Weekend reads: 6 higher ed TED talks, why men aren't working, prepare for stress like an athlete

Kristin Tyndall's read

Here are six TED talks about higher education that we should all watch, according to eCampusNews. I have mixed feelings about TED talks—some have been really thought-provoking and moving… while others are based on retracted and debunked research.  I suppose, like anything else, it depends on the author/speaker and your interest in the topic. From this roundup, I've added Margaret Heffernan's "Dare to Disagree" speech to my to-watch list, because it seems particularly relevant amid today's debates about free speech on campus.

Got a big, stressful event coming up? Here are some preparation tips from athletes, surgeons, and entertainers, rounded up by Harvard Business Review senior editor Dan McGinn in his new book Psyched Up: How the Science of Mental Preparation Can Help You Succeed. One interesting point from this interview is McGinn's thoughts on anxiety. He argues there's a certain level of pre-game jitters that are helpful, but it's important to make sure your adrenaline level is matched to the event.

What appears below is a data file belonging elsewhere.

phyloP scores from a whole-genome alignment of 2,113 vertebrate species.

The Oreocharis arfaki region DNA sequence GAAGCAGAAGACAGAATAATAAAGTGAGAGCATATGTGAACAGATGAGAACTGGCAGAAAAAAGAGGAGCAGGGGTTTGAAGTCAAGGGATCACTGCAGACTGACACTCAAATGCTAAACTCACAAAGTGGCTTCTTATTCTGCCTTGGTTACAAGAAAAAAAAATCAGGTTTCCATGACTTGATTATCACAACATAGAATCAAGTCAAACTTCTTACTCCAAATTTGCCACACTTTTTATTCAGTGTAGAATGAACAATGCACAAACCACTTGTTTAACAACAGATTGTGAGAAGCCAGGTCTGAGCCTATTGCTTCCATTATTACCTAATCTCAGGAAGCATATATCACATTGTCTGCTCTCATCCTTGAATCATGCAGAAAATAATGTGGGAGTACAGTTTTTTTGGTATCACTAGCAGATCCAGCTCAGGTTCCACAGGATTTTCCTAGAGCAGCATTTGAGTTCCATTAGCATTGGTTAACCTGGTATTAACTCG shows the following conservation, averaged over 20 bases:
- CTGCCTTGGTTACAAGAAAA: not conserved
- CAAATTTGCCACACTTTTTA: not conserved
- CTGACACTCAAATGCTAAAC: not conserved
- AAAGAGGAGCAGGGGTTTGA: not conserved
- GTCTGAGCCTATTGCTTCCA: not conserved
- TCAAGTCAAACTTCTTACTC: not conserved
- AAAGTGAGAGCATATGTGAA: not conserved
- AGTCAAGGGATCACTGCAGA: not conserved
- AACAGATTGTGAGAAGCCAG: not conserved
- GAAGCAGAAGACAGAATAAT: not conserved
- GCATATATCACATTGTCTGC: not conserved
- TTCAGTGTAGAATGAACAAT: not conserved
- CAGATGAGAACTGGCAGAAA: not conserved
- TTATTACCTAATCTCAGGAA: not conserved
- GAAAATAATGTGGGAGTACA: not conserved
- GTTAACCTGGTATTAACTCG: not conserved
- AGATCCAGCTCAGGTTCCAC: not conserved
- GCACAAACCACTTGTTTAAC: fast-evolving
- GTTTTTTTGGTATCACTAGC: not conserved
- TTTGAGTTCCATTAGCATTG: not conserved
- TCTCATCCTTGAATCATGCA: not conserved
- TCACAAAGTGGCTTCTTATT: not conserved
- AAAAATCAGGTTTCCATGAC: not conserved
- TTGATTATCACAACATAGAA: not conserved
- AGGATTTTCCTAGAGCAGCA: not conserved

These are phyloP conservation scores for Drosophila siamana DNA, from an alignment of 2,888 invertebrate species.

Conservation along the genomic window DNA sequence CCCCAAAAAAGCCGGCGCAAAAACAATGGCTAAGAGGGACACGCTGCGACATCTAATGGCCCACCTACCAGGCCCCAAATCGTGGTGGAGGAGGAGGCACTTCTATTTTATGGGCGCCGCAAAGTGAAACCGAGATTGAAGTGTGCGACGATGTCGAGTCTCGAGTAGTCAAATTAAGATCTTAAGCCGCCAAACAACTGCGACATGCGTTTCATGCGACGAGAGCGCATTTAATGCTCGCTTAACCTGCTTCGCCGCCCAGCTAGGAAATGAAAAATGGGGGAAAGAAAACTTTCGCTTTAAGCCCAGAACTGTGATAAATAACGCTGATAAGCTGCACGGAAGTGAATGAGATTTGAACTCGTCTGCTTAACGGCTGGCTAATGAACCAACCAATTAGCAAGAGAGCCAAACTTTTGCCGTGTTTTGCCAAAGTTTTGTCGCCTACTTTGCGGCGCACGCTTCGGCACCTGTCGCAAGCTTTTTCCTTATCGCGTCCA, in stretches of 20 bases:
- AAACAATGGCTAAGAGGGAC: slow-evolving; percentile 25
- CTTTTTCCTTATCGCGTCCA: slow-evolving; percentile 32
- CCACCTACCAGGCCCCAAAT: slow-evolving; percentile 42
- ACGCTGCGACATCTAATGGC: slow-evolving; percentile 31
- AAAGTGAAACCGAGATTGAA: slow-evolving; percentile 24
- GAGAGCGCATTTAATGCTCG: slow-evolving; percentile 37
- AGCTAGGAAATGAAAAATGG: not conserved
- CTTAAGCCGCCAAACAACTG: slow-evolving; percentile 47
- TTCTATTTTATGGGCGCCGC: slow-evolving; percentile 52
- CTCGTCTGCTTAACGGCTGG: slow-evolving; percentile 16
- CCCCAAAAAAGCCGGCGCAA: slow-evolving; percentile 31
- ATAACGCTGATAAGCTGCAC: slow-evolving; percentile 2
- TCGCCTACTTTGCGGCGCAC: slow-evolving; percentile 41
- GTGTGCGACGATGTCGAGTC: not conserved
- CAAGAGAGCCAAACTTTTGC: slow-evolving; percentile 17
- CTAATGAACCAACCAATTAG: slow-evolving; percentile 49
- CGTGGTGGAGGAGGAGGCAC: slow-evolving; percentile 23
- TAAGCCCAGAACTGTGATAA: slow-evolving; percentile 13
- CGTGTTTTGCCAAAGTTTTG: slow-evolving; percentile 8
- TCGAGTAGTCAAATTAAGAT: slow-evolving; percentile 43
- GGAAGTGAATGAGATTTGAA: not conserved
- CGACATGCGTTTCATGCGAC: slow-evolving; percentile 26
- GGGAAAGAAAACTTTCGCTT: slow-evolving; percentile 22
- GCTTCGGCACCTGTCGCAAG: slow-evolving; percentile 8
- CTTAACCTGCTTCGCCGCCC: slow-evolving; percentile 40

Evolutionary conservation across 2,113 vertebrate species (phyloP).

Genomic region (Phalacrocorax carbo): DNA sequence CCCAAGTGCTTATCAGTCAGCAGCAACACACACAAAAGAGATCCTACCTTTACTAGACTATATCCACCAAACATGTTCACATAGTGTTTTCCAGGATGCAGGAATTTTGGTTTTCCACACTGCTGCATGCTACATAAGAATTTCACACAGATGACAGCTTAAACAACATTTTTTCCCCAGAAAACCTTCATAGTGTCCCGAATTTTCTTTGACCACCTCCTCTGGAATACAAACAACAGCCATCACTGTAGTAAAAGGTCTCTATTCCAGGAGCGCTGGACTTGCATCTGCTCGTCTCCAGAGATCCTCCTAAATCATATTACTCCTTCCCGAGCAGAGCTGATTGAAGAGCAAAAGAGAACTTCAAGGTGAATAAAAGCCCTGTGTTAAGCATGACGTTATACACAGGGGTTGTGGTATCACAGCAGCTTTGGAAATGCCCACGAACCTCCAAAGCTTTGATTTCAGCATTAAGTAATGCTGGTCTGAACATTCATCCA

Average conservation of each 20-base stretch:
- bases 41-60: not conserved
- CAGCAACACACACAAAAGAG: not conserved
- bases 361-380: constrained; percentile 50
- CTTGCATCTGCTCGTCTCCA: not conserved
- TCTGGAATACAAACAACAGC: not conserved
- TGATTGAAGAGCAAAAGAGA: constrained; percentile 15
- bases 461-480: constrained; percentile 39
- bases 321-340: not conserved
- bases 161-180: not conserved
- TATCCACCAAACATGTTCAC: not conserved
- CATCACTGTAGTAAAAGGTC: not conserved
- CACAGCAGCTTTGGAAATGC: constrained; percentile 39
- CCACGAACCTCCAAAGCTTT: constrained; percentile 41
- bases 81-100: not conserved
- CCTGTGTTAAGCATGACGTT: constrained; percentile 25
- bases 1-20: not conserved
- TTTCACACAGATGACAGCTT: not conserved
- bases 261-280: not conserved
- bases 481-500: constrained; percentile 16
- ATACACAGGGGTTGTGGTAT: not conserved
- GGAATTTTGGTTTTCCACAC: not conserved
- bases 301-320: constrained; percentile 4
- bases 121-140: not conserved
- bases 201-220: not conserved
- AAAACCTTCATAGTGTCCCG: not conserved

Seren Snow's reads

Working hours for men declined significantly between 2000 and 2015, according to the National Bureau of Economic Research. While some experts point to globalization and automation, one economist, Erik Hurst, has said that video games are the culprit. Hurst says video games have gotten so good that they’re taking up vast amounts of men's time. Video games no longer have simple objectives like Pac-Man or Mario Brothers, he argues, saying that instead "they’re built to be endless or have long-range goals that we don’t like to abandon." For example, games like "World of Warcraft" can last for days, the article reports.

Starting college as a freshman can be a daunting experience to say the least, especially when you’re headed to a large university. Madison Catrett, who is headed to Duke University this fall, says reading Prince of Los Cocuyos by Richard Blanco will help her relate to students who are from backgrounds different than her own. That is why colleges have begun assigning summer reading: they give students an instant conversation starter. The National Association of Scholars publishes an annual report on the books assigned by about 350 colleges and universities each year. According to their report, most of the assigned reading is contemporary non-fiction. One book on the list that I’ve read and really enjoyed is An Illustrated Book of Bad Arguments by Ali Almossawi and Alejandro Giraldo. Do you see any on this list that you’d like to read?


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